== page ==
Please refer to this study by its identifier (NCT number): NCT00118664

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United States, District of Columbia
Children's National Medical Center
Washington, District of Columbia, United States, 20010
United States, Georgia
Children's Healthcare of Atlanta at Egleston and Scottish Rite
Atlanta, Georgia, United States, 30322
United States, Iowa
University of Iowa Children's Hospital
Iowa City, Iowa, United States, 52242
United States, Louisiana
LSU Health Sciences Center
Shreveport, Louisiana, United States, 71130
United States, Michigan
University of Michigan Medical Center, Mott Children's Hospital
Ann Arbor, Michigan, United States, 48109-0243
United States, Minnesota
Children's Hospitals and Clinics of Minnesota
Minneapolis, Minnesota, United States, 55404
United States, Ohio
Cincinnati Children's Hospital Medical Center
Cincinnati, Ohio, United States, 45229
Columbus Childrens Hospital
Columbus, Ohio, United States, 43205
United States, Pennsylvania
Children's Hospital of Pittsburgh
Pittsburgh, Pennsylvania, United States, 15213
United States, Tennessee
Vanderbilt Children's Hospital
Nashville, Tennessee, United States, 37232
United States, Texas
Cook Children's Hospital
Fort Worth, Texas, United States, 76104
Texas Children's Hospital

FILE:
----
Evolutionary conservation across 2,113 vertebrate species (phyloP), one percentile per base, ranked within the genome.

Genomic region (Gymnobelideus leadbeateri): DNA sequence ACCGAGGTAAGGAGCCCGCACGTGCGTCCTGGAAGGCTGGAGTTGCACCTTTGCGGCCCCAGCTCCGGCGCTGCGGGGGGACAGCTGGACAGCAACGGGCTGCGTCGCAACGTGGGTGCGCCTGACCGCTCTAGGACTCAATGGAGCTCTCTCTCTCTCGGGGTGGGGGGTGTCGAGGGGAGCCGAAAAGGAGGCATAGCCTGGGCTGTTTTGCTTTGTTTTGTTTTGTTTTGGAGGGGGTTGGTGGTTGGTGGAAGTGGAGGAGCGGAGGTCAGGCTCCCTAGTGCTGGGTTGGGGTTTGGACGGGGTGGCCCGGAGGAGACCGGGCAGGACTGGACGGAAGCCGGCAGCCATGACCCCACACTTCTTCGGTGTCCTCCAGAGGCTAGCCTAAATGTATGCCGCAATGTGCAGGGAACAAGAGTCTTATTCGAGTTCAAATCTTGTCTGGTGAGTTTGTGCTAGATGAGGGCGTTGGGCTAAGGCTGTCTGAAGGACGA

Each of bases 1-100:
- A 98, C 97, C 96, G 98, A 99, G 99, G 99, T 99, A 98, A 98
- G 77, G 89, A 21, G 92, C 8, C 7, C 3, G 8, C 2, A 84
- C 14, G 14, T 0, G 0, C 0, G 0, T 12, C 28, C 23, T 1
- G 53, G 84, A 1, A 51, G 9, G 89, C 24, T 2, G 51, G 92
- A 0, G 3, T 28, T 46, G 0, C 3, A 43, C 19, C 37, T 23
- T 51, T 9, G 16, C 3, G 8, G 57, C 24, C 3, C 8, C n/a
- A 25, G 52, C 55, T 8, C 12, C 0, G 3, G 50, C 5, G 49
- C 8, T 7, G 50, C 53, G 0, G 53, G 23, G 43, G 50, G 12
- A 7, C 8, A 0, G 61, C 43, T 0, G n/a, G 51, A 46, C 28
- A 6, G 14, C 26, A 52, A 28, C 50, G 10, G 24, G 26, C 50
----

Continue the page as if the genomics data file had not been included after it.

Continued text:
Houston, Texas, United States, 77030
Sponsors and Collaborators
Children's Healthcare of Atlanta
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Principal Investigator: James D. Fortenberry, MD Children's Healthcare of Atlanta
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Responsible Party: Children's Healthcare of Atlanta Identifier: NCT00118664    
Other Study ID Numbers: 05-004
First Posted: July 12, 2005    Key Record Dates
Last Update Posted: June 14, 2016
Last Verified: June 2016
Individual Participant Data (IPD) Sharing Statement:
Plan to Share IPD: No
Keywords provided by Children's Healthcare of Atlanta:
Septic Shock
Multiple Organ Failure
Additional relevant MeSH terms:
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Shock, Septic
Multiple Organ Failure
Pathologic Processes
Systemic Inflammatory Response Syndrome
Blood Platelet Disorders
Hematologic Diseases